The United Nations and a top US general have aired their fears of a new civil war in Afghanistan, urging the Taliban and all other parties to exercise utmost restraint to protect lives.UN Secretary General Antonio Guterres called for an end to violence in Afghanistan amid fears of a new civil war now that the Taliban have seized power.
I call for an immediate end to violence, for the safety, security and rights of all Afghans to be respected, and for adherence to Afghanistan’s international obligations, including all international agreements to which it is a party, Guterres said in a report to the Security Council this weekend.
The document, obtained by AFP, has not yet been released publicly. I urge the Taliban and all other parties to exercise utmost restraint to protect lives and to ensure that humanitarian needs can be met, Guterres said.The report was compiled as the mandate of the UN political mission in Afghanistan is scheduled to expire on September 17.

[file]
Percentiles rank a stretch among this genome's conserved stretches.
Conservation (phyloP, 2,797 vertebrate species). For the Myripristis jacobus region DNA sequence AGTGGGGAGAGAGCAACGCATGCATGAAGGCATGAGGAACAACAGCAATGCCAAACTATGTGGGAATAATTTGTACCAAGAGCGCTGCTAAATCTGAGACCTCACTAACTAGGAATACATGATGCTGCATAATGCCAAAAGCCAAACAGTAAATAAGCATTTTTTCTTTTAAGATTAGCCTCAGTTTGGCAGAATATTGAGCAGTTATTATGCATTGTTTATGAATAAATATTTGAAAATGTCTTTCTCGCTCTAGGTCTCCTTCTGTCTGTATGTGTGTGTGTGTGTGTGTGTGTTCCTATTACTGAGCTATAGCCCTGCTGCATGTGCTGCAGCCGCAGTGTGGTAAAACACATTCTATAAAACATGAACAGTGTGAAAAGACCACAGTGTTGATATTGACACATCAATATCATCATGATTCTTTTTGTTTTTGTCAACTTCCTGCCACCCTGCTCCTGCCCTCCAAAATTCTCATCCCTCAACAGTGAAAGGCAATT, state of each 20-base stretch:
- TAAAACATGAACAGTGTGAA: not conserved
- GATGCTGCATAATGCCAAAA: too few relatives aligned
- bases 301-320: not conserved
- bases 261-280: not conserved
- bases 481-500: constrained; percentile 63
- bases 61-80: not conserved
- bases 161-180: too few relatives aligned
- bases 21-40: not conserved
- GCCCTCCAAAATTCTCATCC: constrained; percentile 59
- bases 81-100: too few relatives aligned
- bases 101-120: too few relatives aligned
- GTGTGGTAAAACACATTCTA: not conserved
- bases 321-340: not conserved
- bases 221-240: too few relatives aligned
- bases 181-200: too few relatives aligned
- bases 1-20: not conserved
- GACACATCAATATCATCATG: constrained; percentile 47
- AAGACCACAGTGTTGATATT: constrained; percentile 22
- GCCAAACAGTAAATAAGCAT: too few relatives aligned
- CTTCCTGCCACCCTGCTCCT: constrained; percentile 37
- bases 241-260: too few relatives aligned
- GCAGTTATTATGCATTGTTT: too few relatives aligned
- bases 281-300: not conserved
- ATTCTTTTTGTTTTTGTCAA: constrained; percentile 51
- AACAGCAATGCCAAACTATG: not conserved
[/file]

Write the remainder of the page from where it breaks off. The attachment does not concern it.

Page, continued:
The UN says Afghanistan is mired in a humanitarian crisis affecting 18 million people, or half the population. UN aid efforts can finance help for only 38 percent of the population, so the world body urgently needs nearly $800 million, the report says. I call on all donors to renew their support so that life-saving response is urgently scaled-up, delivered on time and suffering is mitigated.
Guterres, who has convened an international aid conference for Afghanistan in Geneva for September 13.He also called on countries to take in Afghan refugees and refrain from deporting any they might already be hosting. Meanwhile, a top US general Saturday said Afghanistan will likel erupt in civil war, warning that those conditions could see a resurgence of terrorist groups in the country.
My military estimate… is that the conditions are likely to develop of a civil war, General Mark Milley, Chairman of the Joint Chiefs of Staff, told Fox News. He questioned whether the Taliban — who are yet to declare a government — would be able to consolidate power and establish effective governance.
“I think there’s at least a very good probability of a broader civil war and that will then in turn lead to conditions that could, in fact, lead to a reconstitution of al-Qaida or a growth of ISIS or other terrorist groups, Milley said.Emphasizing that he could not predict what would happen next in Afghanistan, he nonetheless gave a bleak assessment. The conditions are very likely you could see a resurgence of terrorism coming out of that general region within 12, 24, 36 months.”